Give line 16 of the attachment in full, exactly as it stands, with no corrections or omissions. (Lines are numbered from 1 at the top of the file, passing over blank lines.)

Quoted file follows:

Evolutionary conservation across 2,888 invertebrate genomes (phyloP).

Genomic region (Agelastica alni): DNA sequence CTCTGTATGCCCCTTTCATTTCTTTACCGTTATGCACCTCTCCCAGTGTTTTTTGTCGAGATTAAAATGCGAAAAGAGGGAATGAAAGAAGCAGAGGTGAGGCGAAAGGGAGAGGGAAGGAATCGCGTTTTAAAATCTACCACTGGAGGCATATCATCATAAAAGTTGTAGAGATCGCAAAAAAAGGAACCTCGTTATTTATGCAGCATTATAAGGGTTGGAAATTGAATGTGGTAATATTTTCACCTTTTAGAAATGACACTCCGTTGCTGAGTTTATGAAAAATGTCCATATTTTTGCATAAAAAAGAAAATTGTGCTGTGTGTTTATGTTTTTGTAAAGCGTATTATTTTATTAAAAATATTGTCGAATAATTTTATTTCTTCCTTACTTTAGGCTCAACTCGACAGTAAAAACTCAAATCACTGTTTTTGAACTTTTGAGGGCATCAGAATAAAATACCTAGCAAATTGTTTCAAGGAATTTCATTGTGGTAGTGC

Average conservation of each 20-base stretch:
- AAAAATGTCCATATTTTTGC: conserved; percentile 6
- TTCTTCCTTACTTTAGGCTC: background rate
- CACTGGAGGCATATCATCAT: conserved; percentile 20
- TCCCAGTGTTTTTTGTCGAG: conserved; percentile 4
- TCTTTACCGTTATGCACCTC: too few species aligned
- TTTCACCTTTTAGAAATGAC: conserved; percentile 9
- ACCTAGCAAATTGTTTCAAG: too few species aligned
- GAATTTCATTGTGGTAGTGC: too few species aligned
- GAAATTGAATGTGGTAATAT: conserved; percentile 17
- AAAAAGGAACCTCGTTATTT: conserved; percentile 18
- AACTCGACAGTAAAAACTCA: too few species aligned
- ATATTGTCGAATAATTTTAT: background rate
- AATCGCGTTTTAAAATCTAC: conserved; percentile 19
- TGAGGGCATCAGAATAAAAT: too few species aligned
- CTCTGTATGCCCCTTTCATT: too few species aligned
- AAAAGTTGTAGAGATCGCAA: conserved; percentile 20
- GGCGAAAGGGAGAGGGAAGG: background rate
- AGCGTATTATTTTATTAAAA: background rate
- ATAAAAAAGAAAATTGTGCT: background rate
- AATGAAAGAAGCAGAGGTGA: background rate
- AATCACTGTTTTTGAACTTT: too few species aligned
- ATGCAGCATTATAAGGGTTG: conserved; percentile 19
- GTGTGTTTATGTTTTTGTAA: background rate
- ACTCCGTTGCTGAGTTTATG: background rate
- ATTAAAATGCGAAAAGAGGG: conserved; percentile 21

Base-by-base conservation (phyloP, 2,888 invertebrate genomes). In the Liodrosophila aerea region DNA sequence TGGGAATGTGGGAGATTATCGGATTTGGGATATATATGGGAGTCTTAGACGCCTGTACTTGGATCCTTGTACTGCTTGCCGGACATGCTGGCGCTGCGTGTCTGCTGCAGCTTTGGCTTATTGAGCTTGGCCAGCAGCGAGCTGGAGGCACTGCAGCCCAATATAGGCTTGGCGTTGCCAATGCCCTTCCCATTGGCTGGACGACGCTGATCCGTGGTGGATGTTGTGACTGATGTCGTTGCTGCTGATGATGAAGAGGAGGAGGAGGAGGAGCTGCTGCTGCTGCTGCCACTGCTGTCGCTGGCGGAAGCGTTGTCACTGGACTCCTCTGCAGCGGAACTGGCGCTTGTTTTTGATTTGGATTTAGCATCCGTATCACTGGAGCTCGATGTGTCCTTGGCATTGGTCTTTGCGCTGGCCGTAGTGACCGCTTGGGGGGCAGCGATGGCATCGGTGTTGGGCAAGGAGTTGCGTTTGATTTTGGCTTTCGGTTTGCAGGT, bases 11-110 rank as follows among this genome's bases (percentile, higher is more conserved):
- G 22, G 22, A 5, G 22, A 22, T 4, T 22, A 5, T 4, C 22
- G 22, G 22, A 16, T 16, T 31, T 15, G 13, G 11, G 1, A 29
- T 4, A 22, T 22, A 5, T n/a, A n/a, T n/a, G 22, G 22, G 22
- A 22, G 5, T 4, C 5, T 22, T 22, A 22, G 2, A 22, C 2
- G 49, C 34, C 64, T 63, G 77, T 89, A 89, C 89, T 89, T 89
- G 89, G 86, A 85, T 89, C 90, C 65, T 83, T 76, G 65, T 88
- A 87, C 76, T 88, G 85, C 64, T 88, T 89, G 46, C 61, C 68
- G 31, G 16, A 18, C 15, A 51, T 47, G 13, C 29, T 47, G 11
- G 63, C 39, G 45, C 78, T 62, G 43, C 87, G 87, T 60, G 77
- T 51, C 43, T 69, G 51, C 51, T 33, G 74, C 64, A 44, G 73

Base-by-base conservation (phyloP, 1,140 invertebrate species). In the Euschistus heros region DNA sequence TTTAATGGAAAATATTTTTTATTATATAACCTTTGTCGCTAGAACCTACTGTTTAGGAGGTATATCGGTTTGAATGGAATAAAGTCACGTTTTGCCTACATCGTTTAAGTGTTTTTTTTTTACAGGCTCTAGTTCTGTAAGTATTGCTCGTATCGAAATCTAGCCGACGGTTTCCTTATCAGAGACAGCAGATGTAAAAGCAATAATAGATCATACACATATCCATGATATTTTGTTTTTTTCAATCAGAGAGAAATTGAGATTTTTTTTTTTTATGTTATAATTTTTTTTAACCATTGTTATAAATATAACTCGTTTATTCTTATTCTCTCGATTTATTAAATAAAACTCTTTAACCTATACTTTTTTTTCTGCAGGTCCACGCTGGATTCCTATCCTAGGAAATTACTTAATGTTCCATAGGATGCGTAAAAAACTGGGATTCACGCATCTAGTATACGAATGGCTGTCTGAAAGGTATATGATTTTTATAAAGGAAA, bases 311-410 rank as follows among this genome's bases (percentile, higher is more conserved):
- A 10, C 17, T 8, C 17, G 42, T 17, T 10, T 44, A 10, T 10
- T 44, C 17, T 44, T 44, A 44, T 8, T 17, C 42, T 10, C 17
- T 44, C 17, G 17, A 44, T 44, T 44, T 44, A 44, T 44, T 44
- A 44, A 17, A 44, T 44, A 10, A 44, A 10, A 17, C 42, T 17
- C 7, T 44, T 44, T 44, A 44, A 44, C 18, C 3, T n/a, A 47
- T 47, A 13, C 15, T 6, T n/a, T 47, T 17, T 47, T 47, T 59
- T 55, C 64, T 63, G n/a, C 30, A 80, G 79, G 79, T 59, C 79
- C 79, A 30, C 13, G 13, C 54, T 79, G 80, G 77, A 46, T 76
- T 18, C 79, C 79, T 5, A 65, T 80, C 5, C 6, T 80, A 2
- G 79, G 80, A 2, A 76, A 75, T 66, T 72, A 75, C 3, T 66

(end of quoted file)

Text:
- AATCGCGTTTTAAAATCTAC: conserved; percentile 19